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PLoS One. 2019 Apr 4;14(4):e0214795. doi: 10.1371/journal.pone.0214795. eCollection 2019.

Real-world effectiveness and safety of sofosbuvir/velpatasvir and ledipasvir/sofosbuvir hepatitis C treatment in a single centre in Germany.

Author information

1
Asklepios Klinik St. Georg Haus L, IFI Institut für Interdisziplinäre Medizin, Hamburg, Germany.
2
Amaris Consulting, London, United Kingdom.
3
Gilead Sciences, Inc., Foster City, CA, United States of America.

Abstract

BACKGROUND:

Newer direct-acting antiviral therapies are increasingly becoming the therapy of choice in patients with hepatitis C virus (HCV) infection. Here, we report the safety and effectiveness of sofosbuvir/velpatasvir (SOF/VEL) and ledipasvir/sofosbuvir (LDV/SOF) in real-world cohorts in Germany.

METHODS:

Patients initiated on SOF/VEL 12 weeks or LDV/SOF 8, 12 or 24 weeks regimens in a single German centre were included in this study. Data on treatment outcomes and adverse events (AE) were analysed in patients with available sustained virologic response 12 weeks after cessation of treatment (SVR12) information overall and by subgroups.

RESULTS:

This study included 115 patients who received SOF/VEL from July-2016 to July-2017, and 249 patients who received LDV/SOF from November-2014 to September-2015. Overall, SVR12 was achieved in 99% of patients on SOF/VEL ± ribavirin 12 weeks independent of HCV genotype, treatment history, or cirrhosis status, and in 96% of patients treated with LDV/SOF 8 weeks or LDV/SOF ± ribavirin 12 or 24 weeks. In genotype 1 treatment-naïve, non-cirrhotic patients, ≥99% achieved SVR12 across SOF/VEL and LDV/SOF regimens. Likewise, 100% of genotype 3-cirrhotic patients on SOF/VEL ± ribavirin regimens achieved SVR12. Grade 3/4 AE were reported in 13 (5.2%) patients on LDV/SOF and in 1 (<1%) patient on SOF/VEL.

CONCLUSION:

Overall, SOF/VEL and LDV/SOF achieved high SVR rates in a broad patient population. We showed the effectiveness of SOF/VEL as a pan-genotypic regimen, and regardless of treatment history or cirrhosis status. Use of such therapies improves outcomes and contributes towards the global efforts to eradicate HCV.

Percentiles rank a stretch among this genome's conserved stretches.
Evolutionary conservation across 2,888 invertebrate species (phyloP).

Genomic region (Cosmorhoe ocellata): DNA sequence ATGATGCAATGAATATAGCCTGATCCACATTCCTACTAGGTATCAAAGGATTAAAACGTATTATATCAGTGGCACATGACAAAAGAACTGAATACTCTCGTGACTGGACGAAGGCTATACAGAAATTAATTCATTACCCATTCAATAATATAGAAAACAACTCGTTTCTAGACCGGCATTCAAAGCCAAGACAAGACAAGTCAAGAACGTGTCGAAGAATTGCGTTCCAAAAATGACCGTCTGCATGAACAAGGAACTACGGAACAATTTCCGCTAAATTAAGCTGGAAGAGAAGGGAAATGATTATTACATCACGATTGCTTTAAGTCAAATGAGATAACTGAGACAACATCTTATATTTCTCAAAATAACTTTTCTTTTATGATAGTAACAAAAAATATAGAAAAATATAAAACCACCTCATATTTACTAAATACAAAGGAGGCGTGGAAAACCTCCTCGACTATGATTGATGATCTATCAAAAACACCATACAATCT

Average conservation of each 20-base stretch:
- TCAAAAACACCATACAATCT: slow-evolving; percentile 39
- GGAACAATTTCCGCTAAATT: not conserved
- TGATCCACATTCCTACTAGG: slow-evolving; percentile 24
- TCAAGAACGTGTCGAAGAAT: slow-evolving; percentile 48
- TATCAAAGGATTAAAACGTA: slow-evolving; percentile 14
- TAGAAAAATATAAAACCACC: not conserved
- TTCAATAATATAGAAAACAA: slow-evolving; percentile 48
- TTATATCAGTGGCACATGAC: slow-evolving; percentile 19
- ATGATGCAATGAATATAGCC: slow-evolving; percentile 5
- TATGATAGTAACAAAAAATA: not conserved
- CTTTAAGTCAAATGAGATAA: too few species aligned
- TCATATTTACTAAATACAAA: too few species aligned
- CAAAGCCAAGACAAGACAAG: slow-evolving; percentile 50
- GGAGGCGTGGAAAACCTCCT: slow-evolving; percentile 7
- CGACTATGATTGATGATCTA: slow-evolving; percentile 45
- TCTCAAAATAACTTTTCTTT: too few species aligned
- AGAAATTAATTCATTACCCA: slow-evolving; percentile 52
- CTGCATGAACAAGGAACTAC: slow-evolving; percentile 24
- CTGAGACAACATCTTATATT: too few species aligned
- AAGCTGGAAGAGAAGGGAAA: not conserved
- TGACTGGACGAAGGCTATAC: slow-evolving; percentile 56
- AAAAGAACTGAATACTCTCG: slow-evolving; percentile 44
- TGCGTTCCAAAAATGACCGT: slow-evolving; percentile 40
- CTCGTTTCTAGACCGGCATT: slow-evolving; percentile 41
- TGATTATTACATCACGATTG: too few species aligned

Conflict of interest statement

While conducting the research under consideration, the funder (Gilead Sciences, Inc) provided support in the form of salaries for author PB, and provided input for the following: design of data analysis, data interpretation, and manuscript review. The funder did not have any additional role in data collection, data analysis, or decision to publish. Amaris Consulting provided support in the form of data analysis and manuscript preparation. Competing Interests: P.B.: Has been a paid speaker or adviser for AbbVie, Bristol-Myers Squibb, Gilead Sciences, Janssen Pharmaceuticals, Merck Sharpe and Dohme and Roche. He has received research grants from AbbVie, Bristol-Myers Squibb, Gilead Sciences, Janssen Pharmaceuticals, Merck Sharpe & Dohme and Roche. K.W.: Consults, advises, and received grants and lecture fees from Bristol‐Myers Squibb. He consults, advises, and received lecture fees from AbbVie, Gilead, and Janssen. He received lecture fees from Roche. He received grants from Novartis. A.S.: Board Membership: MSD, Böhringer Ingelheim; Speaking and Teaching: Janssen, MSD, Gilead, AbbVie, Böhringer Ingelheim. P.K.A.: Employee of Amaris Consulting. R.S.: Employee of Amaris Consulting. J.L.: Employee of Gilead Sciences, Inc. J.T.: Employee of Gilead Sciences, Inc. J.P.: Grant/Research Support: BMS, Novartis, Roche and Consultant/Advisor: Abbott, AbbVie, BMS, Boehringer, Gilead, GSK, Kedrion, Janssen, Merck, MSD, Novartis, Roche and Sponsored lectures: Abbott, BMS, Boehringer, Gilead, Kedrion, Janssen, Merck, MSD, Novartis, Roche. This does not alter our adherence to PLOS ONE policies on sharing data and materials.

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